Chewing mouthparts (i.e. water beetle, ants, caterpillars)

The chewing mouth, used to grid solid foods, represents the primitive condition from which many specializations, found in different insect groups, have evolved.

Stinging-sucking mouthparts (i.e. ranatra or water scorpion or water stick-insect)

The typical needle shape is used to pierce the prey’s body, inject it with a paralyzing liquid, and suck out its contents. It is typical in insects belonging to the Order Hemiptera, both terrestrial and aquatic.

biting sucking mouthparts (i.e. Mosquito)

It is composed of 3 different parts with different purpose: sharp jaws to pierce the skin, hypopharynx to inject an anticoagulant saliva, and epipharynx, the channel used to draw blood.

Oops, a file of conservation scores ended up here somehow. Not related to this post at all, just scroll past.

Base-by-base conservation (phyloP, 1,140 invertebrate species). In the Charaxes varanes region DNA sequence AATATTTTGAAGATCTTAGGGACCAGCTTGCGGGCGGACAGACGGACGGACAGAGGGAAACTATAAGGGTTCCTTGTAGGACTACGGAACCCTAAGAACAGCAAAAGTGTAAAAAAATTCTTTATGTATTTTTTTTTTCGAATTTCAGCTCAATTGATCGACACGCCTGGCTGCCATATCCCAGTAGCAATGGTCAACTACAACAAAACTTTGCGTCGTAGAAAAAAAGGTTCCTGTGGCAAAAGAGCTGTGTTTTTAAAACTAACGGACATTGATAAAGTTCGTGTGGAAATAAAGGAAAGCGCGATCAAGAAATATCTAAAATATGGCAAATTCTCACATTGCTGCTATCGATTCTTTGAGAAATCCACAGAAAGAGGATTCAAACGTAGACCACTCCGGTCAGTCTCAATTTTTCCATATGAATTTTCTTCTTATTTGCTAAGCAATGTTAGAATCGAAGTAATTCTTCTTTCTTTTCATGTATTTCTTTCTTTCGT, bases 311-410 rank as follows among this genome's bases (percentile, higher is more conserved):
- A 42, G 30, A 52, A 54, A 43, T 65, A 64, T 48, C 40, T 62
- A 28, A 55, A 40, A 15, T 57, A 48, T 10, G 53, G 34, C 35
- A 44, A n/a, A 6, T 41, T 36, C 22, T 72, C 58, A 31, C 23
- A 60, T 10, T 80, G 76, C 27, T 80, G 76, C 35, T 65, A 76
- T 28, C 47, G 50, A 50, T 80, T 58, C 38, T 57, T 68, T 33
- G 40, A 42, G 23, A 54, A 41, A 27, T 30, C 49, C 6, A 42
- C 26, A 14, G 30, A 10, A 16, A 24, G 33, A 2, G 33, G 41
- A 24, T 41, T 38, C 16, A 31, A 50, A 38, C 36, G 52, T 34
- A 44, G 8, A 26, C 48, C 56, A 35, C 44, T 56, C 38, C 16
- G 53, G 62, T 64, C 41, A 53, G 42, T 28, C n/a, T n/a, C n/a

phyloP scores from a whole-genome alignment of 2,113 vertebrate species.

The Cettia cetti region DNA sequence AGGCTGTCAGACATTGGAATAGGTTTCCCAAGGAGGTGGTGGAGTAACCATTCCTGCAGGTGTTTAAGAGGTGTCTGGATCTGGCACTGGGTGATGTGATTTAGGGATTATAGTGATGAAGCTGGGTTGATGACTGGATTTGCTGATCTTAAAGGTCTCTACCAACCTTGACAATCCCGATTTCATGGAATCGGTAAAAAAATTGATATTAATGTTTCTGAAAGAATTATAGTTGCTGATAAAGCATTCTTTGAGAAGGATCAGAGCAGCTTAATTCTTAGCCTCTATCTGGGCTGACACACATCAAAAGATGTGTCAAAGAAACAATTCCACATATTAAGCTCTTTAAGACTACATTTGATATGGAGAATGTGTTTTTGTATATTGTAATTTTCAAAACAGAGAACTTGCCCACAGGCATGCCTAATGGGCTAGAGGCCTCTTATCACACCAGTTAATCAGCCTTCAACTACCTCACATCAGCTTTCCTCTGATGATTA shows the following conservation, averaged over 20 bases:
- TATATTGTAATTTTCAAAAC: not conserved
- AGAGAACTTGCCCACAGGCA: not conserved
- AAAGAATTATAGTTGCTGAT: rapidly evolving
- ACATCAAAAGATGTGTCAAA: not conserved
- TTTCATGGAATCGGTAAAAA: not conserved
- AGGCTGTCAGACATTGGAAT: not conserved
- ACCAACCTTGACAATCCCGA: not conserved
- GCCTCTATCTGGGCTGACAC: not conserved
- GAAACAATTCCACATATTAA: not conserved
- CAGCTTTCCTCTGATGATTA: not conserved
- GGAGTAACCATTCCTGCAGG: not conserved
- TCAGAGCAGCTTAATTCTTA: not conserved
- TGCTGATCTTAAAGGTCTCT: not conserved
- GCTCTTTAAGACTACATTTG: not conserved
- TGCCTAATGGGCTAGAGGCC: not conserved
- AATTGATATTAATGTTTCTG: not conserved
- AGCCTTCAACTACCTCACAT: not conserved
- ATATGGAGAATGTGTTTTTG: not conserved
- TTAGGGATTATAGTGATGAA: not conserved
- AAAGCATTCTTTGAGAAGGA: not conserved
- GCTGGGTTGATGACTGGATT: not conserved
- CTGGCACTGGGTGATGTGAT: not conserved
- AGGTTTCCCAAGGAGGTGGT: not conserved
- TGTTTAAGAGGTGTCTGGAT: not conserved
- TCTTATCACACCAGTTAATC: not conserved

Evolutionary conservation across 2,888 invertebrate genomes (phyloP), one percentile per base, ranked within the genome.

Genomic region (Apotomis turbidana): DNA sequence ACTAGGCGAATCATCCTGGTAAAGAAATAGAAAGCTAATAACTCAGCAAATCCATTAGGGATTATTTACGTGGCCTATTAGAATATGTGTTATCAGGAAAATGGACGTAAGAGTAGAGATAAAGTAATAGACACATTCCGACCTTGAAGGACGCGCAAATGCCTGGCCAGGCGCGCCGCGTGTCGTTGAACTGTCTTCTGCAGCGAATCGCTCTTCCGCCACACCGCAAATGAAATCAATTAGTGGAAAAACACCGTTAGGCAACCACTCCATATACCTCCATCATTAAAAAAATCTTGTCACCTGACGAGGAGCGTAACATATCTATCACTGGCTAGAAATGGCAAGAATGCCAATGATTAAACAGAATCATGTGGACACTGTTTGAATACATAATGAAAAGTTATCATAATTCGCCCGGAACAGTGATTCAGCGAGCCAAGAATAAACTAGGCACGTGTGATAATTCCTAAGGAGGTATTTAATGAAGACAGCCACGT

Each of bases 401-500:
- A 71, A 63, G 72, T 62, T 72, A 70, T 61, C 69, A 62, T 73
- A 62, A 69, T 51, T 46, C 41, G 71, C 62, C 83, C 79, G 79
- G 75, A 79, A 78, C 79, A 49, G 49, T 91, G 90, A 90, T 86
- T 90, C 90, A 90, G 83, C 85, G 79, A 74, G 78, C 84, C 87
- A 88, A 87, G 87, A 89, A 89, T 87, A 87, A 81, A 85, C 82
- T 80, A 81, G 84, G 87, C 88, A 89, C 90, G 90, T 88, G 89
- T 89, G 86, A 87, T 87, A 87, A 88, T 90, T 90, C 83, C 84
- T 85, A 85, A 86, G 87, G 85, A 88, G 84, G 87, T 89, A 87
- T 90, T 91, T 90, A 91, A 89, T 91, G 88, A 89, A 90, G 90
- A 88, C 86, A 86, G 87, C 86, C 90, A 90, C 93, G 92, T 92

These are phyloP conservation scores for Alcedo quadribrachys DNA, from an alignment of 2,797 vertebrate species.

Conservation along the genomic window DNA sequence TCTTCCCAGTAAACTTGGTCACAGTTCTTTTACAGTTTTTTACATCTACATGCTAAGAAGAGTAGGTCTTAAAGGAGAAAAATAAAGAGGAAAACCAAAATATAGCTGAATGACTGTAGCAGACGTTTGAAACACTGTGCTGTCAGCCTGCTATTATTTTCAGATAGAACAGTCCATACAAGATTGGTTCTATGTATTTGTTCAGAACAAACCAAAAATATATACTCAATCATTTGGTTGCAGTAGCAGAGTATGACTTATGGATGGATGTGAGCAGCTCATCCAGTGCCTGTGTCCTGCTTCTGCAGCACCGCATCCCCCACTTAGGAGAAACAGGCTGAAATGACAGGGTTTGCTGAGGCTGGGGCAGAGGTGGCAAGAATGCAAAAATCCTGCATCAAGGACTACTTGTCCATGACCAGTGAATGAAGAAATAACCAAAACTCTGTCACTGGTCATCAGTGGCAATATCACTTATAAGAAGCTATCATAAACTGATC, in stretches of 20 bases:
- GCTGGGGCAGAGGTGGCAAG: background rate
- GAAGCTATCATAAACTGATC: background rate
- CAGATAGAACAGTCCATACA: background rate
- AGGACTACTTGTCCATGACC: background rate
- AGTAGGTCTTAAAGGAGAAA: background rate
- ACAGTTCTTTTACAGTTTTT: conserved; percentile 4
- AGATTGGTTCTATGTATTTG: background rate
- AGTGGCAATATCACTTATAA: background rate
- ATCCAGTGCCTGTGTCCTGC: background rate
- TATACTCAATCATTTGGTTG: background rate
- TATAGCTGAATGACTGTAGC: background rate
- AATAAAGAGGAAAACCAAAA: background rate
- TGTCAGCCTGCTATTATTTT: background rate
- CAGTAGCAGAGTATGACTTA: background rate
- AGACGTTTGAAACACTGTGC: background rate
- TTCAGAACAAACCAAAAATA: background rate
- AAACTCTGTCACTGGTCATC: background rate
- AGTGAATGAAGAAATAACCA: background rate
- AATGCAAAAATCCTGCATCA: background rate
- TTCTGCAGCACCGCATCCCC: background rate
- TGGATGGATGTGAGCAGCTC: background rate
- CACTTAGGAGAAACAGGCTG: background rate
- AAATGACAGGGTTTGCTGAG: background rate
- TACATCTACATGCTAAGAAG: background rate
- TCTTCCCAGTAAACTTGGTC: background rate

Female mosquitoes use blood to feed their eggs

Lambent-sucking mouthparts (i.e. flies)

The short and squat trunk that characterizes this particular type of mouth has a spongy tissue that allows liquid food’s suction. Furthermore, flies are able to eat solid foods due to the production of a particular digestive enzyme within the saliva which softer the food.

Siphoning mouthparts (i.e. butterflies)

It is an extremely specialized apparatus in the shape of a suctorial proboscis, formed by elongated jaws that form a straw. When not in use, the proboscis is kept rolled up.

Lambent mouthparts (i.e. bees)

The mandibles are used to adapt the pollen and shape the wax to build the hives. The tongue and the two elongated jaws are used to suck the nectar from the flowers.